Reading with children starting in infancy gives lasting literacy boost

May 4, 2017, American Academy of Pediatrics

New research at the 2017 Pediatric Academic Societies Meeting shows that reading books with a child beginning in early infancy can boost vocabulary and reading skills four years later, before the start of elementary school.

The abstract, "Early Reading Matters: Long-term Impacts of Shared Bookreading with Infants and Toddlers on Language and Literacy Outcomes," will be presented on Monday, May 8, at the Moscone West Convention Center in San Francisco.

"These findings are exciting because they suggest that reading to young children, beginning even in early infancy, has a lasting effect on language, literacy and early ," said Carolyn Cates, PhD, lead author and research assistant professor in the department of pediatrics at New York University (NYU) School of Medicine. "What they're learning when you read with them as infants," she said, "still has an effect four years later when they're about to begin ."

Mothers and their babies were recruited from the newborn nursery of an urban public hospital, with more than 250 pairs monitored between ages of 6 months and 4 and a half years (54 months) for how well they could understand words, and for early literacy and reading skills. The study was funded by the Eunice Kennedy Shriver National Institute of Child Health and Human Development.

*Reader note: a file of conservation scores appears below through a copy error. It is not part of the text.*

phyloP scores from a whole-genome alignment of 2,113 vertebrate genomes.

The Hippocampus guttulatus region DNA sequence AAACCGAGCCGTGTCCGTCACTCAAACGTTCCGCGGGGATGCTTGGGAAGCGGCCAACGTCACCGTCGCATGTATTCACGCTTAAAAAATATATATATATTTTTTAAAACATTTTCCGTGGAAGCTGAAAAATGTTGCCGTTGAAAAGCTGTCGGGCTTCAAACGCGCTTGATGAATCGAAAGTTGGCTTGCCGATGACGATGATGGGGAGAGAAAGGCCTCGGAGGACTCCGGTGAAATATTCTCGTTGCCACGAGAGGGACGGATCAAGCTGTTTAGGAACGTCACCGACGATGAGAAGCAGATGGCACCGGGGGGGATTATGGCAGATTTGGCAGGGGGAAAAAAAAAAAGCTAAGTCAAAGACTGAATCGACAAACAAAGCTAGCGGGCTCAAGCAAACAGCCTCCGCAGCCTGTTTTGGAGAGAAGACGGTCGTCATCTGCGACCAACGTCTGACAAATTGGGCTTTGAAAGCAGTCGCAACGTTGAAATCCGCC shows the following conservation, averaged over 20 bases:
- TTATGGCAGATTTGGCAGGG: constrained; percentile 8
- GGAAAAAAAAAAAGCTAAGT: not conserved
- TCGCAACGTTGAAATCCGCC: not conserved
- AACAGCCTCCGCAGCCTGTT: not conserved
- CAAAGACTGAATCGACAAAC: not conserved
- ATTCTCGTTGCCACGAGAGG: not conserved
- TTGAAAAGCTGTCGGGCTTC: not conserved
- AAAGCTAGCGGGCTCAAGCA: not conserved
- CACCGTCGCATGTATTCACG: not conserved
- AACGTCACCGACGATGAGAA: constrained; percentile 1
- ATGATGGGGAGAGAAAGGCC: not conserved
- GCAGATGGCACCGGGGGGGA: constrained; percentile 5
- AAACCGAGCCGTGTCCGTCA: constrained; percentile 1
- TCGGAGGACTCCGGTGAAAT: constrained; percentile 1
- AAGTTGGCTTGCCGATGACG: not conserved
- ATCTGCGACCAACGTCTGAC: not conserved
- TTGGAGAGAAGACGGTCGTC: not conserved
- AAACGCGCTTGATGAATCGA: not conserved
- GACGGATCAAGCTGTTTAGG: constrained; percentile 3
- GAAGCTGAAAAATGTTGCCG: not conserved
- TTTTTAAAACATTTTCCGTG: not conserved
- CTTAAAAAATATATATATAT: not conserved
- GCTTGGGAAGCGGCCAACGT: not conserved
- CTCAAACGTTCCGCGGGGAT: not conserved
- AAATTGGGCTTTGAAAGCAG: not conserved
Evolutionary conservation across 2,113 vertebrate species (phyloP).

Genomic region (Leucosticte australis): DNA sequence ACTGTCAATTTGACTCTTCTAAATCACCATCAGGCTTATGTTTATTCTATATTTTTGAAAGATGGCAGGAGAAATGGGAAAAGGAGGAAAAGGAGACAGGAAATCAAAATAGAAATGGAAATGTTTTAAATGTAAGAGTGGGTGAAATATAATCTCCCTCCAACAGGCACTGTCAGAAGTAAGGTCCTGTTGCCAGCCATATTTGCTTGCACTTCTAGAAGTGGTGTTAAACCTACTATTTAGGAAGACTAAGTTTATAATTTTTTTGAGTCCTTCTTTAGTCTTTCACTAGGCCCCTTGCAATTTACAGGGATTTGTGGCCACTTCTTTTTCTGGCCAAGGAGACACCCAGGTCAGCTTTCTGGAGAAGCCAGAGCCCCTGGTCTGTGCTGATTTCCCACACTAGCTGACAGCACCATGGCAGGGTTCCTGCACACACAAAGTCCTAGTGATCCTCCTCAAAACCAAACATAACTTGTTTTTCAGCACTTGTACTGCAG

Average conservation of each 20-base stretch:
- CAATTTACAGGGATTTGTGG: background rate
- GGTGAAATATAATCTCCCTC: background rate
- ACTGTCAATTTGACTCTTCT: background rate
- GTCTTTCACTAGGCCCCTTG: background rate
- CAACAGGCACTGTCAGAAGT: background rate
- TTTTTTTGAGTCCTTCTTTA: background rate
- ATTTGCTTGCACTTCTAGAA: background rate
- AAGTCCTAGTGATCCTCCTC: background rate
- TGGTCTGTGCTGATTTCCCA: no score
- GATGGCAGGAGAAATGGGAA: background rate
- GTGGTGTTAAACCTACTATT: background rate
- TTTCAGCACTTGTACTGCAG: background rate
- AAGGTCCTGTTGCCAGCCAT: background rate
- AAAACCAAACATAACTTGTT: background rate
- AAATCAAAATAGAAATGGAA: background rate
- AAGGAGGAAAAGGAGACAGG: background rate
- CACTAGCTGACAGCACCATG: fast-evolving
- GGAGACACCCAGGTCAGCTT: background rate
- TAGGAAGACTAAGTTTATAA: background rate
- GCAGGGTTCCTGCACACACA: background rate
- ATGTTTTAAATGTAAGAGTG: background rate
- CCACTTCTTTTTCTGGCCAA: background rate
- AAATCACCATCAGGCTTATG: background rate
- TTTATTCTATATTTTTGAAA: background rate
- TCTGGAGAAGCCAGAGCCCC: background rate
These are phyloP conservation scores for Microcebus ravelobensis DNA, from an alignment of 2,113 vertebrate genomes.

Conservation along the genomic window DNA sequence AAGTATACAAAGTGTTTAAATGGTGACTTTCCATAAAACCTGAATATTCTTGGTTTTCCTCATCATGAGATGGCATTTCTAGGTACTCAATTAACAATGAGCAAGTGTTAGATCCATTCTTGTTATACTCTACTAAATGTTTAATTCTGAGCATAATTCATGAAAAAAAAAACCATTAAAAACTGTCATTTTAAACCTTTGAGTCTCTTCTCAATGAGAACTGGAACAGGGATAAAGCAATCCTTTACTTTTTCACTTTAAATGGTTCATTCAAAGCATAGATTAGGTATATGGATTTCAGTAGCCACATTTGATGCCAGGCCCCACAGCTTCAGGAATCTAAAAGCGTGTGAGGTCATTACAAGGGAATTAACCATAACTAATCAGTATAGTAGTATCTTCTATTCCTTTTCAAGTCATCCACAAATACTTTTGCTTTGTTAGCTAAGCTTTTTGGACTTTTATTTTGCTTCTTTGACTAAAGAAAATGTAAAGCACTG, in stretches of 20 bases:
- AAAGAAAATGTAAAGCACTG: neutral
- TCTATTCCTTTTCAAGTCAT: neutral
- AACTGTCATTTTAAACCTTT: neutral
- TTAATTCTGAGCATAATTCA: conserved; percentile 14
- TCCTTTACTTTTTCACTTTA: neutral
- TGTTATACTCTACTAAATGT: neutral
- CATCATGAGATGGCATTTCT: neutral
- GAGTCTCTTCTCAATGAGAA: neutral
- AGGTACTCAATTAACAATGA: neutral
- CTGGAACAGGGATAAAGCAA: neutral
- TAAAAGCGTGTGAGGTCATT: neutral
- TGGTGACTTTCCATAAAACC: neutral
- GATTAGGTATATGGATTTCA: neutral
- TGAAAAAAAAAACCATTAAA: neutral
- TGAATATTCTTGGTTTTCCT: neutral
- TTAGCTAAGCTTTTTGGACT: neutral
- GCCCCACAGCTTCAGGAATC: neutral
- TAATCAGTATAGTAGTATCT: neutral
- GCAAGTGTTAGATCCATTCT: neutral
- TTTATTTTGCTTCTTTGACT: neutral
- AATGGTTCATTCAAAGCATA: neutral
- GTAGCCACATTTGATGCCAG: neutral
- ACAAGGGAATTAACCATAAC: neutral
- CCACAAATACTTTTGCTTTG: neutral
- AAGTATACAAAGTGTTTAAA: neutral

The findings were compared with the quantity of shared book-reading, such as the number of books in the home and days per week spent reading together. Quality of shared book-reading was gauged by asking whether parents had conversations with their child about the book while reading, whether they talked about or labeled the pictures and the emotions of the characters in the book and whether the stories were age-appropriate.

Adjusting for socioeconomic differences, the researchers found that reading quality and quantity of shared book-reading in early infancy and toddlerhood predicted child vocabulary up to four years later, prior to school entry. Book-reading quality during early infancy, in particular, predicted early reading skills while book-reading quantity and quality during toddler years appeared strongly tied to later emergent skills, such as name-writing at age 4.

The results highlight the importance of parenting programs used in pediatric primary care that promote shared book-reading soon after birth, Dr. Cates said, such as Read Out and Read and the Video Interaction Project..

Dr. Cates will present the abstract, "Early Reading Matters: Long-term Impacts of Shared Bookreading with Infants and Toddlers on Language and Literacy Outcomes," at 8:15 a.m.

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